What’s disappointing is that the storyline that had me so intrigued and interested ends up ending rather quickly. As much as Naoya and Naoto have worked to try and stave this off with Kamiya’s help, they can’t help but feel that things haven’t finished as they would have hoped. And Kusahara herself thinks things have been resolved only to find that there are other forces at work trying to make sure that the research continues on. The manipulations going on here aren’t exactly subtle, at least from the viewers standpoint, but what these last moments of this storyline feel like is more setup for the bigger game than what’s going on here. With the way this arc has gone, I’ve certainly become interested in seeing how it all resolves but in some ways it’s a little too pat and neat as the larger forces manipulate things as they see fit and the brothers are almost simply dragged along for the ride.
With the virus storyline essentially put to rest within a single episode, Night Head Genesis starts to move towards its next storyline. What’s interesting is that at this stage of the series, we might get some standalone material that helps to flesh things out and lay down a few seeds that would take rise in the final arc. Instead, everything for the rest of this disc feels as if it’s setup material for the next big thing. This is good in that they’re laying down a fair bit of material, but it’s bad because it does seem like so little happens and there’s so little progress that you aren’t sure what you’re watching for anymore. Perhaps it comes across as more interesting and mysterious when you watch it on a weekly basis, but in a five episode collection like this it doesn’t flow all that well, especially with the recaps at the beginning of each episode.
What this set of episodes focuses on is bringing in the next round of plays, ostensibly from this mysterious Ark organization. With the virus removed from the picture and their plans for it ended, there’s a bit of uncertainty about what they want to do. In some ways, it seems like they want to bring the brothers over to their side as the send in Sonezaki to talk to them. But at the same time it feels like they want to eliminate them as well. Threats are made plainly in some ways but it’s more about the manipulations that this group will go through to achieve their goals in that they’re applying pressure on the brothers. It’s interesting to see them go for some verbal sparring to do it, while putting out the physical threats in other forms, but it’s more reminiscent of the first few episodes where there’s a whole lot of uncertainty about the pacing and execution of the story.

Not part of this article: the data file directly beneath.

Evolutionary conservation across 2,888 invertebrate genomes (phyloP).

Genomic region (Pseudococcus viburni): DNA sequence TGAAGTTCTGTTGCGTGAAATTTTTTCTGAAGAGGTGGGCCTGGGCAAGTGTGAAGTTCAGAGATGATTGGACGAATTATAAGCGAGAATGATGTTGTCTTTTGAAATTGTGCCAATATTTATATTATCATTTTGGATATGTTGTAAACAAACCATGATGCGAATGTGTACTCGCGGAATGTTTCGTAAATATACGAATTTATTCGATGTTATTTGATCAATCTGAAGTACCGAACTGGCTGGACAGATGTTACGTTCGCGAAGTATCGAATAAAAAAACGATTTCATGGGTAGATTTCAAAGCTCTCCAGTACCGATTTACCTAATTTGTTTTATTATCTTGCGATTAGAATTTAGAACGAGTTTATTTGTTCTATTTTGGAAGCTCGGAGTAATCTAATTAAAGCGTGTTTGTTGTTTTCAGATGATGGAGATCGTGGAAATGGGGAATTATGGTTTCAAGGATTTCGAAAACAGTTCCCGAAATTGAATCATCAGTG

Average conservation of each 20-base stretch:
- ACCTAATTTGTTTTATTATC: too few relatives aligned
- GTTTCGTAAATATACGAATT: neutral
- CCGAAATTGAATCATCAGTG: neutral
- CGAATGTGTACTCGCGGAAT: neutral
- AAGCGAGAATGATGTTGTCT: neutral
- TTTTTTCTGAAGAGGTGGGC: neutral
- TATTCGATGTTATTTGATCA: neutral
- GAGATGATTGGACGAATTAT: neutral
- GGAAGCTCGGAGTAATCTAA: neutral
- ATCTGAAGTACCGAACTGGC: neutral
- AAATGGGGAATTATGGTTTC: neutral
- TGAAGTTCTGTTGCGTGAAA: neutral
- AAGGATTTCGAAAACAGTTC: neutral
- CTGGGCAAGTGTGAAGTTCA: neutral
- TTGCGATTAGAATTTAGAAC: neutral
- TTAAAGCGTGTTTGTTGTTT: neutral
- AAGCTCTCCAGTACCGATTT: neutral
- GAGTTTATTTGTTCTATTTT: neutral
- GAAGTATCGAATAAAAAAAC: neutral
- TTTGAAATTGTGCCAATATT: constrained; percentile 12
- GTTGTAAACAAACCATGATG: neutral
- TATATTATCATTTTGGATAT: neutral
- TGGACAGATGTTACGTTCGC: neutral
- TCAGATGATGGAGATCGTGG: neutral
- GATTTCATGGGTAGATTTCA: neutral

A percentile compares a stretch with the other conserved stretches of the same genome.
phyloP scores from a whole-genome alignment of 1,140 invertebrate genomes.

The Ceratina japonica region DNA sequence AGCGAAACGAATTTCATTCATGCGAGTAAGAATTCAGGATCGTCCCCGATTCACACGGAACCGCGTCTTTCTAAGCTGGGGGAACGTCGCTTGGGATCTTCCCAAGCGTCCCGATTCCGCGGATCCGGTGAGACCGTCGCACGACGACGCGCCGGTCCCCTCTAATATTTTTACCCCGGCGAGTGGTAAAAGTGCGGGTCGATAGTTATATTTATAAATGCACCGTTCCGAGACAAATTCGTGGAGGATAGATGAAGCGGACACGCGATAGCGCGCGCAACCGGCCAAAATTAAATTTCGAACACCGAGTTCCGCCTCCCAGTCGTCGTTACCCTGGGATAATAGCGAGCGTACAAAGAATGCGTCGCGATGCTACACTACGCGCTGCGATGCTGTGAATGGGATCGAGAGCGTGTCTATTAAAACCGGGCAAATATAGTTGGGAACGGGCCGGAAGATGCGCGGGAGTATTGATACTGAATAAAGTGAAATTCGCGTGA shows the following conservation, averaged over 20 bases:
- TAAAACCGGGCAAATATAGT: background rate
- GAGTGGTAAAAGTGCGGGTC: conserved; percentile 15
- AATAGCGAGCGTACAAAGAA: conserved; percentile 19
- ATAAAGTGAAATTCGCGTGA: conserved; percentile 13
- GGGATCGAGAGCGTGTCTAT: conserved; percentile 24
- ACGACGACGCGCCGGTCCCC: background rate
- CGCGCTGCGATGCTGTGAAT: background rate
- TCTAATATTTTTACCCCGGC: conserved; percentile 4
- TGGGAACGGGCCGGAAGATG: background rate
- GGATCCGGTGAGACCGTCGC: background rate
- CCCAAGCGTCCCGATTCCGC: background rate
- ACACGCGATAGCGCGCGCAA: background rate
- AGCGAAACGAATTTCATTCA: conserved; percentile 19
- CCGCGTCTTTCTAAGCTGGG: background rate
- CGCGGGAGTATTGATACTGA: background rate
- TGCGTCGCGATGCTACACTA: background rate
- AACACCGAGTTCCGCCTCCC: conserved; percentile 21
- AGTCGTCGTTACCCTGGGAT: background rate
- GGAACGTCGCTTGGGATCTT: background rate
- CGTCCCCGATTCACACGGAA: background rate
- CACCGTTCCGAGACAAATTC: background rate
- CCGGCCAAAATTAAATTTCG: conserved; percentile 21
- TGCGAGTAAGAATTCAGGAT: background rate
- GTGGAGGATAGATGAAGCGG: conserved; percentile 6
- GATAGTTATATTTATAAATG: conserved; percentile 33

There are a lot of interesting things being laid out here however. The revelations about Shouko are minimal but they lead to the idea that the brothers may be the potential to reach where she is, to become more than just what they are and actually hit the next stage of evolution depending on brain usage. Such things have always been fascinating bits of science, but here they have fun with it by using it as a means to deal with the origin of the species and its place in the world. There’s also some good back story brought into everything as they delve into what Mikuriya has been doing all this time and in the past with the brothers as well while also pushing him in a new direction that puts the brothers in a very different position at the very end here.
This set of episodes of Night Head Genesis comes across as a bit rushed in how it closes out the last storyline but it does provide some tantalizing tidbits about what’s to come. Unfortunately, it seems like it’s spending too much of its time on setup and preparation instead of moving things forward. There’s a certain laid back nature to this that’s disconcerting at times, especially as things happen and the brothers don’t seem to react or know what to do so they just stand there. The things that bring me back revolve around wondering what’s up with Shouko and getting a handle on the larger mysteries, such as who was backing the research facility and what the scope of this Ark organization is. The brothers are sometimes interesting characters to view things through, but they’re still being pulled along rather than direction the currents.
Japanese 2.0 Language, English Subtitles
Sony KDS-R70XBR2 70" LCoS 1080P HDTV, Sony PlayStation3 Blu-ray player via HDMI set to 1080p, Onkyo TX-SR605 Receiver and Panasonic SB-TP20S Multi-Channel Speaker System With 100-Watt Subwoofer.